The second, third, and sixth places were obtained by a device of French origin known as the "Gentleman " and entered by the Gentleman Anti-Slash Co., of 29, Red Lion Square, London, IV.G. This guard is one of the simplest of all those entered. It. consists of a rubber. flange carried in an expanding ring locked into the beaded edge of the rim in the case of a pneumatic-tyred vehicle, or carried on the rim and held in position by the pressed-on solid tyres in the case of a solid-tvred vehicle. This device has one great advantage when fitted to a pneumatic-tyred vehicle, and that. is, thatit can be removed and replaced very rapidly, and it in no way interferes with the pneumatic tyre. The fourth place was gained by a device somewhat similar to the " Gentleman," but of even simpler construction, the actual guard entered consisting of an Old pneumatic tyre cut down, the ring so formed being locked into position between the tyre proper and the rim. The fifth and eighth places were gained by the " Sherrington " guard entered by the Sherrington Anti-Splash Guard Co., Ltd., 16, Arcade Street, Ipswich. This guard is of the hub-cap-suspended type, CG but is not actually attached to the hub. A spring steel centre, which passes over the hub cap and carries the bearing for the guard, is held in position by three equally spaced arms, each Austable for length and clipped to a wheel spoke.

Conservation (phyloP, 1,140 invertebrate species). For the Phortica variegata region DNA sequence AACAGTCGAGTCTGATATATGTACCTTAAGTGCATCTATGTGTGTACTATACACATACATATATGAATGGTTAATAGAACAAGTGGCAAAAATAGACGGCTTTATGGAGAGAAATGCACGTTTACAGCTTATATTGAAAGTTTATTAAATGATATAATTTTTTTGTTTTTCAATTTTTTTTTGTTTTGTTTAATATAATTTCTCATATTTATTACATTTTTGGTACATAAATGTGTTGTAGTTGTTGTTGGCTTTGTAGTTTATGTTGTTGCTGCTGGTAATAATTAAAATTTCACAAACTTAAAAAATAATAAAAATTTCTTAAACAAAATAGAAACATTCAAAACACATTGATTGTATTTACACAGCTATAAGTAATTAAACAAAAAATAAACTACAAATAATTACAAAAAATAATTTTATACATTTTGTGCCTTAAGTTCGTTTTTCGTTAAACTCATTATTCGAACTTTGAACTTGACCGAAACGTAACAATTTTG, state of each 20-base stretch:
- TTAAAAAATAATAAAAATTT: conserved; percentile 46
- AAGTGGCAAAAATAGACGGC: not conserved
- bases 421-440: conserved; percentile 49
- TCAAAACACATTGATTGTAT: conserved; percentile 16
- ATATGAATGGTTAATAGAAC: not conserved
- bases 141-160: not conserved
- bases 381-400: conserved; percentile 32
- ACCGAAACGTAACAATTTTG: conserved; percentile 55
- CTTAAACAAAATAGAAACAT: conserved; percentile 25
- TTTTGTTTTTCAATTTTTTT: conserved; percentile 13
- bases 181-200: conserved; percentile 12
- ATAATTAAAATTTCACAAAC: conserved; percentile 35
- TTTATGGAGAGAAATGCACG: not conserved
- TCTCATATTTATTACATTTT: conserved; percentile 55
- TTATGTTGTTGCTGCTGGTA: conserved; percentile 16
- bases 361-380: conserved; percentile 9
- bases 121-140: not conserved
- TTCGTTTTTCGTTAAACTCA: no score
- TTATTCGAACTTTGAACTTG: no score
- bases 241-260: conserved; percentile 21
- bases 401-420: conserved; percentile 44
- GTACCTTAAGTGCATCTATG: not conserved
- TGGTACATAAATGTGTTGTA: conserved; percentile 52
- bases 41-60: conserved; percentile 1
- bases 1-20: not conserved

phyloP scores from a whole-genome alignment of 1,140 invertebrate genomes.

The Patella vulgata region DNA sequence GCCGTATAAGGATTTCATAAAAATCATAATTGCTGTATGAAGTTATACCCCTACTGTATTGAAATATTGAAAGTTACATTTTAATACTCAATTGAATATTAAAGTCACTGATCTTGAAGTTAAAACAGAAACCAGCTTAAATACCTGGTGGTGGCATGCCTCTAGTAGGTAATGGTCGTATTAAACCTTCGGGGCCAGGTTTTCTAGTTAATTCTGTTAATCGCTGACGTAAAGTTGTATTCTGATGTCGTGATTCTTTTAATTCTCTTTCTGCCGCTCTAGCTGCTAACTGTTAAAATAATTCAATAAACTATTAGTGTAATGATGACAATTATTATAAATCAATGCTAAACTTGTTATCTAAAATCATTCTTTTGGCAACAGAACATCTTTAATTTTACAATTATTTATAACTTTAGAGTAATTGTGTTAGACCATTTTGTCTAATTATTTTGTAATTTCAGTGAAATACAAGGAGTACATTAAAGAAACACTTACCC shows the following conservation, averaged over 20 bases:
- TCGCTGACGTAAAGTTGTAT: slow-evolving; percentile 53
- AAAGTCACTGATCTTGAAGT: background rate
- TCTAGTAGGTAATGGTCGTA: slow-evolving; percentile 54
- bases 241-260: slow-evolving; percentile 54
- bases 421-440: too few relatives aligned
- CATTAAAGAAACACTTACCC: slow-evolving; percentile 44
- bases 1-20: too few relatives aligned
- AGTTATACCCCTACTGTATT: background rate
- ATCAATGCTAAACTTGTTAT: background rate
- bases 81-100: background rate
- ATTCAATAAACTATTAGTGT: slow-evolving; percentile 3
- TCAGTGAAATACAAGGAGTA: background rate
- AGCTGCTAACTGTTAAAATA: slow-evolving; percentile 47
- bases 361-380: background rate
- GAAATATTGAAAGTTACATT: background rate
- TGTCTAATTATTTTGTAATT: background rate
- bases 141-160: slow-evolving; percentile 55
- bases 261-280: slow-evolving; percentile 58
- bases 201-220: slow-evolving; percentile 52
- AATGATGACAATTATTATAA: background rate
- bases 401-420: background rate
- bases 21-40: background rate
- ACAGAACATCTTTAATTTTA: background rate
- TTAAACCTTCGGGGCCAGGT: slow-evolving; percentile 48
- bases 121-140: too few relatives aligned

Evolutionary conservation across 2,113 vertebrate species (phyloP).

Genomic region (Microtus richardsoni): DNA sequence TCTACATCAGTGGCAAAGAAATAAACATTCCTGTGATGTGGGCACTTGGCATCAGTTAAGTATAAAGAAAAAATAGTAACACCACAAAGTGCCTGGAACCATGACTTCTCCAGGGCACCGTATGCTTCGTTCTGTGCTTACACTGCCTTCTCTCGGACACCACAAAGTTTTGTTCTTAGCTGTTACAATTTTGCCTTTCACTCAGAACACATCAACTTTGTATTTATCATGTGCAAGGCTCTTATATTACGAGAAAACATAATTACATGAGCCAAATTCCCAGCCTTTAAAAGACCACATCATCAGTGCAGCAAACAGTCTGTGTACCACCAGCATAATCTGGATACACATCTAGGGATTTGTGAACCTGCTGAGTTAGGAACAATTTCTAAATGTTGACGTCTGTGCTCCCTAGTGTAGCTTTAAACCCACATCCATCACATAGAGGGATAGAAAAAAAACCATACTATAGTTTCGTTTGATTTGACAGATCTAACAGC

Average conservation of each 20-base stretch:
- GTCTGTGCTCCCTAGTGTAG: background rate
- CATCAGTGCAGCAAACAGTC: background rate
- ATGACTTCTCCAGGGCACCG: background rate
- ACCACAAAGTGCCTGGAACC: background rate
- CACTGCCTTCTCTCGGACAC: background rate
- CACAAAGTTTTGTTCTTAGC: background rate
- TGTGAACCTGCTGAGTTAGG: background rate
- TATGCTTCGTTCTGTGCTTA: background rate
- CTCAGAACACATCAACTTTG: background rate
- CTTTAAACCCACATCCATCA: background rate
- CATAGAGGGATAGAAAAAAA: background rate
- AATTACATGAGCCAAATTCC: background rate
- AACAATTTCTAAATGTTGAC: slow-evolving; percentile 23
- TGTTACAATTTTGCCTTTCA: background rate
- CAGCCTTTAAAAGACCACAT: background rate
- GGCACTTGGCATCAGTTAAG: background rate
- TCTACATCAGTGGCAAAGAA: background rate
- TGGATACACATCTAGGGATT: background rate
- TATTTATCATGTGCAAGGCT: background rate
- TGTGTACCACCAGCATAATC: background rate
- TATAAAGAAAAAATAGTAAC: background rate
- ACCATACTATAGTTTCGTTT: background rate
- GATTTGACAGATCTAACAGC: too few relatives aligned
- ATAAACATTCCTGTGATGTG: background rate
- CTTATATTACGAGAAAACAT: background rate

The lower portion is constructed of leather and canvas, moulded to the shape of the tyre, and a, vertical arm, connected to the mudguard by a spiral spring, assists in preventing the -guard from rotating with the wheel or from swinging to any considerable extent. When an obstruction or the kerb is hit, however, this spring gives sufficiently to allow the moulded protecting portion to swing clear, and after the obstruction is passed it sways back to its normal position, owing to the action of the spring and to its own weight.

Another French splashguard of the circular rubber ring type, and entered by F. Menu, Cie.. General desyare-Boue, 37, Rue Pasquier, Paris, gained seventh place. This guard was the one which did so well in the recent splashguard trial in Paris.